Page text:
In the September of 2011, I headed up to the Highlands to wild camp and hike in the wilderness there. After a week on the mainland at the Cape wrath I caught the ferry and headed over to the Isle of Lewis in the Outer Hebrides. I caught the bus out to Callanish, a small village on the west side of Lewis with the intention of viewing the stone circles situated there. Callanish is a very ancient site and is said to date back to nearly 3000 BC. There is one main stone monument which is actually in the shape of a cross – and is said to align with the cycles of the moon rather than those of the sun as in the case of Stonehenge. It is generally understood that this is because the community that lived there at the time it was constructed was a fishing community rather than arable. There are also two other smaller stone circles that lie just a short distance from the main megalithic structure.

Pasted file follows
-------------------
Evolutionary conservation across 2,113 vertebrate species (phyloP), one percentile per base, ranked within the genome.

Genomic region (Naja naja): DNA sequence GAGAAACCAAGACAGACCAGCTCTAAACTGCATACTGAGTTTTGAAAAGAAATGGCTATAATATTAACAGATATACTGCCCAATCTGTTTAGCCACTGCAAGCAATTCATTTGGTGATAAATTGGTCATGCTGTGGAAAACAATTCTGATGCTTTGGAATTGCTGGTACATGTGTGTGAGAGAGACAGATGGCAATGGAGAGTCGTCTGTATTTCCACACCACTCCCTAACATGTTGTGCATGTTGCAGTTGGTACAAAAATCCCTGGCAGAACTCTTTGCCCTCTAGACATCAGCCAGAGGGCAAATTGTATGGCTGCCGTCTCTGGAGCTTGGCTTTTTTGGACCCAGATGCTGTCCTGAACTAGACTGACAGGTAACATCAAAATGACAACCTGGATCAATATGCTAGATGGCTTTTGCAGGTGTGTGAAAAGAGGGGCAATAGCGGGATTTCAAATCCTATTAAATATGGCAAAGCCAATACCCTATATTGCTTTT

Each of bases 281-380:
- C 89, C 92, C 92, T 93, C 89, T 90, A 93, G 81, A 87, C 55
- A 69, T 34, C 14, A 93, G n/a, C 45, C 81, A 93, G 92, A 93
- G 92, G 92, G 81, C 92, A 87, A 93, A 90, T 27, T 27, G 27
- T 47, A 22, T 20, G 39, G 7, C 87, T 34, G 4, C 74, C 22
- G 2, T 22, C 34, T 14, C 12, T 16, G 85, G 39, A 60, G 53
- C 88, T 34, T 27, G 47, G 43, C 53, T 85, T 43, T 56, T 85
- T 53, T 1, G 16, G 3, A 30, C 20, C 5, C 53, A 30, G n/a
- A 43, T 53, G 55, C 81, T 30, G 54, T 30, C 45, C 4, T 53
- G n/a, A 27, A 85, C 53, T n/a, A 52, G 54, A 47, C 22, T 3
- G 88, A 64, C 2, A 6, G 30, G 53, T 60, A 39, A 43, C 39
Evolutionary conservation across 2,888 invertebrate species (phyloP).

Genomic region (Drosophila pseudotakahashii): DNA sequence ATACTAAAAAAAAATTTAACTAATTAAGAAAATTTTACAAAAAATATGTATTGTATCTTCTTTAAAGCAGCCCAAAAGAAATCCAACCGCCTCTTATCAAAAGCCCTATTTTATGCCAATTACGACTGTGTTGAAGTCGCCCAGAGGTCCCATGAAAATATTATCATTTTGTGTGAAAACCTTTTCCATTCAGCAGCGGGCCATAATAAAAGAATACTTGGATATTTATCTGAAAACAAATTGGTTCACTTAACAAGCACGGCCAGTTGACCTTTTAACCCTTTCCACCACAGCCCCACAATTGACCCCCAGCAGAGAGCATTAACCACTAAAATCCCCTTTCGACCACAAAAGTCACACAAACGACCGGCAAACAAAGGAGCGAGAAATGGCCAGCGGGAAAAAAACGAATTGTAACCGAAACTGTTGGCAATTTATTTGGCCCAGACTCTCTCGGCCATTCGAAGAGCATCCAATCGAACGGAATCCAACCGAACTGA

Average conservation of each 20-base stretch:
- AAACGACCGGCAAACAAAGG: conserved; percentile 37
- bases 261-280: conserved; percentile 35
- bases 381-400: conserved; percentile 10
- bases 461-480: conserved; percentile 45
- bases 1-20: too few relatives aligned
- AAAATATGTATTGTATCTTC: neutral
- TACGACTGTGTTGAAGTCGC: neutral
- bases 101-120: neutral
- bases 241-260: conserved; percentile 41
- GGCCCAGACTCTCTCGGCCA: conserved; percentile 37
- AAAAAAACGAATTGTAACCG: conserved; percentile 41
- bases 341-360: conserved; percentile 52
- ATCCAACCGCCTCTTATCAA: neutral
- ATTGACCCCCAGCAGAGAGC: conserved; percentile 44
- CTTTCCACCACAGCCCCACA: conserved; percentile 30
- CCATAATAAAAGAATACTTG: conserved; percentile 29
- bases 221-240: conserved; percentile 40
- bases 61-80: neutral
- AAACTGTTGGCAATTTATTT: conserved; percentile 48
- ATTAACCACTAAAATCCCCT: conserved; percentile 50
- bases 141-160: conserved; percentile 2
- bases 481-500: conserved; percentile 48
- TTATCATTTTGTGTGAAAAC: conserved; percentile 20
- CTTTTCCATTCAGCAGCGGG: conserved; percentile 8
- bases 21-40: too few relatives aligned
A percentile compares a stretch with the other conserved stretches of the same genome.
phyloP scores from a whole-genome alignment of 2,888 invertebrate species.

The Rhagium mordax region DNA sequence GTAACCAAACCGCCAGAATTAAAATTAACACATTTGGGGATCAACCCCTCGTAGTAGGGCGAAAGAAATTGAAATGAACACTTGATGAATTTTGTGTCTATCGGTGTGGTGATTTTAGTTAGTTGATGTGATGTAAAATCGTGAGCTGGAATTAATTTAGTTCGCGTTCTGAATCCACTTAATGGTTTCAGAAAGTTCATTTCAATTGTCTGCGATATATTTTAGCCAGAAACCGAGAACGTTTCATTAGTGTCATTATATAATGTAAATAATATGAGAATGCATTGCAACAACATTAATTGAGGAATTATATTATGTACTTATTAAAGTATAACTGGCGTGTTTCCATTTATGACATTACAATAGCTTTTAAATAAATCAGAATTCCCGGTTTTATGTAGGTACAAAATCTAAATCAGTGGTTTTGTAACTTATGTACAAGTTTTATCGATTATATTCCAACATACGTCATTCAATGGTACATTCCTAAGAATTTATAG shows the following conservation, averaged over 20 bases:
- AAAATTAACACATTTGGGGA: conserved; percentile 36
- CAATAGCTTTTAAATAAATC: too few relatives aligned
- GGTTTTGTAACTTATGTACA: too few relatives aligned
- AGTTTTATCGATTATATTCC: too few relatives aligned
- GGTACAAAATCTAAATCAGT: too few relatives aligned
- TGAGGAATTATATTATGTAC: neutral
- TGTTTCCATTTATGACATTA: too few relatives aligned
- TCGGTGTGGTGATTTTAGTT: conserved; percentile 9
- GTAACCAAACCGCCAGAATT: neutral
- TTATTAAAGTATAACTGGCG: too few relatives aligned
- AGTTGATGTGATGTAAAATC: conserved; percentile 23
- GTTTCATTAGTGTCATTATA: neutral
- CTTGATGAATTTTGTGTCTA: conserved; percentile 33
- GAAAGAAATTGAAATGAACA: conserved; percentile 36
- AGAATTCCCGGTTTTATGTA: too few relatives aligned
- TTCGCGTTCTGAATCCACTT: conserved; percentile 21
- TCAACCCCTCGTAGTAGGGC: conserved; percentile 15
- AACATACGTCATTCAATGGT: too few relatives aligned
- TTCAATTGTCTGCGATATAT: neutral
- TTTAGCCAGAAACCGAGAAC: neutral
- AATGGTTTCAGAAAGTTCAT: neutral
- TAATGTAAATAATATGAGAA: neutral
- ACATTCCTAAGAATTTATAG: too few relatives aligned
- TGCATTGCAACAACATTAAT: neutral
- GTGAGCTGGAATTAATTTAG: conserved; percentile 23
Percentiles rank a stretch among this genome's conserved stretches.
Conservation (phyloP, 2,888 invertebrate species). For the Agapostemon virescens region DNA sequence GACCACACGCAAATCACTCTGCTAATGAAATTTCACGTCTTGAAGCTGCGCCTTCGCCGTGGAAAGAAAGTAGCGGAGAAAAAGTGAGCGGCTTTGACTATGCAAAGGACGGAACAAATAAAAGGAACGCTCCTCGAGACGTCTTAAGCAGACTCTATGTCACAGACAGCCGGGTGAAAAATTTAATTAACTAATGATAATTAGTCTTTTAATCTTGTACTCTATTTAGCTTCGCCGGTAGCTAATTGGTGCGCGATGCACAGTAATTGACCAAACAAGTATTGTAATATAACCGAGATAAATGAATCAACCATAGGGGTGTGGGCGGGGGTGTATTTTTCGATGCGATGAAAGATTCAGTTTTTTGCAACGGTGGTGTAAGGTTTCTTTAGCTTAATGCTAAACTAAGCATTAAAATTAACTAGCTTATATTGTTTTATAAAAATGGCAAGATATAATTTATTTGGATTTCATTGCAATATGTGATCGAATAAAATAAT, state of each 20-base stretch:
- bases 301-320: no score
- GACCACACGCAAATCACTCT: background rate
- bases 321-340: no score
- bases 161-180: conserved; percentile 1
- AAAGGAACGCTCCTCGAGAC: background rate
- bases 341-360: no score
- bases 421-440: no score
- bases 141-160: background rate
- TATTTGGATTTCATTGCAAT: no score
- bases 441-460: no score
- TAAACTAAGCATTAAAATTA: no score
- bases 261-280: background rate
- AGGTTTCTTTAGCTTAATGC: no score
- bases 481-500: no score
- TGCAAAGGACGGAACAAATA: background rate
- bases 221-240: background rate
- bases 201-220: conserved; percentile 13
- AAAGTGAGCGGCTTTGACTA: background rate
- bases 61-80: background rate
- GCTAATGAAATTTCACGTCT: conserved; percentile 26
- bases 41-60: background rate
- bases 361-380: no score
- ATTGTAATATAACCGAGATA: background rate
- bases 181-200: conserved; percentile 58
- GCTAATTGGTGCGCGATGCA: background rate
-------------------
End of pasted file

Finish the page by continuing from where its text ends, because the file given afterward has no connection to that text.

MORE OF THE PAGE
I got out to the stones around two O’clock in the afternoon and had a good look around. My aim was to camp on the site but around sunset the site got busy with photographers. So instead I opted to camp a short distance away at an old ruined house on the side of a loch. This was a strange place full of pigeons that kept flying out from the rafters momentarily. I pitched my one man Bivvy tent and the next day in strong rain made my way back to Stornoway on the bus then catching the ferry to the mainland the following day.